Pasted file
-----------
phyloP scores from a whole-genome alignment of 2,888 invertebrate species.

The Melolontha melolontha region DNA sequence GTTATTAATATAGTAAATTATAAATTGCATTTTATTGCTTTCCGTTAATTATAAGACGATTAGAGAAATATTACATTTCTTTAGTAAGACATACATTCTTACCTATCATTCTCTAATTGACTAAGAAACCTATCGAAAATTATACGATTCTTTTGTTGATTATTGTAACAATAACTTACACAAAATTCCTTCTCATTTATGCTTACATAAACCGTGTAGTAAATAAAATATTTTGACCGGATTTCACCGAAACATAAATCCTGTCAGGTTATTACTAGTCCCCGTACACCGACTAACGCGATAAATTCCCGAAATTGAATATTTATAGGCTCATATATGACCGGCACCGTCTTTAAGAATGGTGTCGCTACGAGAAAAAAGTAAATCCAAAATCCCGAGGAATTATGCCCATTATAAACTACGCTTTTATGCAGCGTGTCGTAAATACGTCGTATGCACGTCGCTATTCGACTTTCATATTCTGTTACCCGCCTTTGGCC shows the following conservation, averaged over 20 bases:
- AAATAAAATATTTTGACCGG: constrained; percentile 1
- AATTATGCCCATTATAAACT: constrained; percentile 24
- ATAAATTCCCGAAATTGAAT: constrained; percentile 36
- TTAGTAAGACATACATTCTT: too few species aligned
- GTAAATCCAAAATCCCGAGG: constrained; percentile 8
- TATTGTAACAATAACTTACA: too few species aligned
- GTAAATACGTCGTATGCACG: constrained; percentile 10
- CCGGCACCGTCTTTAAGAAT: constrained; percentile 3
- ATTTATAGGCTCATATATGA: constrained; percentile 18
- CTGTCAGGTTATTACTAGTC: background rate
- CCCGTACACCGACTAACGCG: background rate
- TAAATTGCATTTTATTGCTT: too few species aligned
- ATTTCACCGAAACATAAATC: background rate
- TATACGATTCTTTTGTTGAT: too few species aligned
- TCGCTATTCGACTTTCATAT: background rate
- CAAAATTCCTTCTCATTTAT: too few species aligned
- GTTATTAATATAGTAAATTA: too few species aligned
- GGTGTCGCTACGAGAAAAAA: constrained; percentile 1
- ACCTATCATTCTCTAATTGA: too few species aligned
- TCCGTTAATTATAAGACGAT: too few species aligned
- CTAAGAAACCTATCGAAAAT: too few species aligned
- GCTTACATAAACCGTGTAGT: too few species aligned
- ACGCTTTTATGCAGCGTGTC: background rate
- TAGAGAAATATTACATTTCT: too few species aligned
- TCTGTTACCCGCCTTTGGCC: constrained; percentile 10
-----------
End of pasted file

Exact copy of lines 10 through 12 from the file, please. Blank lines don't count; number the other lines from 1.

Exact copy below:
- CCGGCACCGTCTTTAAGAAT: constrained; percentile 3
- ATTTATAGGCTCATATATGA: constrained; percentile 18
- CTGTCAGGTTATTACTAGTC: background rate